Of course you can’t have Valentines’ Day without savoring something sweet!  While you’re at the Mercato don’t resist picking up Caxao Chocolate’s new ‘French Kisses’… dark chocolate liquid caramel mixed with chili and covered with a layer of rich dark chocolate. You know the way to your partner’s heart is gift boxes from Sea Salt Candy Company or Eclipse Chocolat. To satisfy your gluten free honey’s sweet tooth pick up a bag of gluten free Red Velvet cake mix from Sustainable Pantry, bake, decorate and serve before dinner.

Don’t forget a bouquet of fresh cut local flowers from Hidalgo Flowers, Maldonado Growers or Dramm and Echter, and firewood from Gilbert Quintos to set the mood. When it comes to romance, the Little Italy Mercato offers one-stop shopping!


Have a Heart

February 11, 2012 - 8:02am
Chris S


We spotted the first big-heart artichokes of the season at Suncoast Farm's stand at the Little Italy Mercato last Saturday. They could be just the thing if you’re aiming to win someone’s heart this week; like asparagus and oysters (also at the market now) they're considered aphrodisiacs.

Don’t be intimidated by these gorgeous green globes, we’ve found some friendly advice on how to prepare them so your special dinner will impress that special someone.  You may want to dip the lovely leaves in a homemade aioli made with eggs from Swiss Mountain, imported olive oil from Italianissimo, and fresh garlic from Sage Mountain; or for a delicious vegan option, use almond based Bitchin’ Sauce.  We also like this pretty recipe for roasted artichoke hearts.

When the last leaf is eaten, you’ll be down to one last tender bite, the heart of the artichoke.  And herein lies the true test of love: will you share?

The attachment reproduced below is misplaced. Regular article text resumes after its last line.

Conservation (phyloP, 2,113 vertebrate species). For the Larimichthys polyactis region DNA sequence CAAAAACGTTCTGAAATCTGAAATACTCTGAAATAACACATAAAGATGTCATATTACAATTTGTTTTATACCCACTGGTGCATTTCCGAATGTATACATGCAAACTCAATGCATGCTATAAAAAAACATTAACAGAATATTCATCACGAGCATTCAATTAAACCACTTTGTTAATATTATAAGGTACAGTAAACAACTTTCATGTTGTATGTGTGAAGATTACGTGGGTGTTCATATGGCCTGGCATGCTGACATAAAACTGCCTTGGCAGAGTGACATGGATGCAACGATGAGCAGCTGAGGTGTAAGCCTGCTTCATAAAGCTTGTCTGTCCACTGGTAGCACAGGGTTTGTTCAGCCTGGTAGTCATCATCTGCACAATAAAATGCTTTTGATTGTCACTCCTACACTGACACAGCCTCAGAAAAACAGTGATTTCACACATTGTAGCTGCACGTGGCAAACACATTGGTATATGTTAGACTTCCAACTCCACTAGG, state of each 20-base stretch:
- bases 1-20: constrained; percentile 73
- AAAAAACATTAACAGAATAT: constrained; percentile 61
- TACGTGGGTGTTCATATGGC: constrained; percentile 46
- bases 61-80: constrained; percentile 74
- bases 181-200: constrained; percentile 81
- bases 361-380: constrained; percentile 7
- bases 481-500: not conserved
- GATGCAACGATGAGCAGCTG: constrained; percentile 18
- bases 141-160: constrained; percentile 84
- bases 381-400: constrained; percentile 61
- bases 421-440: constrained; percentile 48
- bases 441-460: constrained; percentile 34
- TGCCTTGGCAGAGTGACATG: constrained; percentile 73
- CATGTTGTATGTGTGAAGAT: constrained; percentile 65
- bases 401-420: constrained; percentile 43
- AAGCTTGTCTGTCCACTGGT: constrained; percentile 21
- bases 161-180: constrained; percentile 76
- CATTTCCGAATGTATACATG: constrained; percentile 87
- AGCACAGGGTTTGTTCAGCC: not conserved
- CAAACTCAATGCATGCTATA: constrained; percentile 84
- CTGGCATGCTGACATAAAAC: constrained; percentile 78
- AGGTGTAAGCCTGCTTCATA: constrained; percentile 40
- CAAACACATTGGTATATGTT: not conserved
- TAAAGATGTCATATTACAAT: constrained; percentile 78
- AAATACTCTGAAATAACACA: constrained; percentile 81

Shop Little Italy for the Win!

February 4, 2012 - 6:47am
Brijet M





Score a big win with your Super Bowl party guests by shopping the Little Italy Mercato today. “Lucky” ticket-holders will be bundled up in big coats, hats and mittens in Indianapolis with a predicted high in the low 40’s. Really lucky fans here in sunny San Diego can enjoy the big game in tees and sandals, so think about picking up some organic Viva Pops for dessert, along with gooey bars from Olive Oil Cafe (you'll never guess they're gluten-free.)

Start with your appetizers - grab a few baguettes from Bread & Cie and infused oils for dipping from Gianni’s or California Olive. Choose manly cheeses like Fiscalini aged cheddar, Mimolette or Ewephoria (great with beer!) from Taste Cheese and fill your shopping bag with scarlet grapes from Smit Orchards. Forget the fried potato chips and salty dips! Pick up fresh crunchy carrots, celery and sugar snap peas from J.R. Organics, Maciel Farms or Gilbert Quintos to dip in some chipotle Bitchin’ Sauce and hummus from Baba Foods or Lisko Artisan Deli. While you’re at the Bitchin’ booth- grab some extra tubs to spread on your pre-game sandwiches, grilled chicken or fish! Poppa’s Fresh Fish will supply the oysters.

Speaking of the grill, get in on the biggest grilling day of the year with some kickin’ sausages from SonRise Ranch or tri tip and ribs from Da-Le Ranch. Make it a great ‘Half-Thyme’ meal with spices from Thyme of Essence for your grilled meat or veggies.

Not hosting the game this year? Bring a tin of honey cinnamon or spicy roasted almonds from Hopkins AG and a bottle of San Diego merlot from Triple B Ranches for the host. You’ll be Most Valuable Guest, for sure.


Oh My Squash!

January 20, 2012 - 6:14pm
Julie S. R.


So many types of winter squash are in abundance at the Little Italy Mercato Farmers Market now, pick up three or four varieties and make squash part of your weekly meal rotation. Get around the traditional methods by embracing the flavor of the skin, cutting down your prep time. Squash is versatile enough to be a side dish, a fulfilling main dish or even dessert, so the possibilities are endless.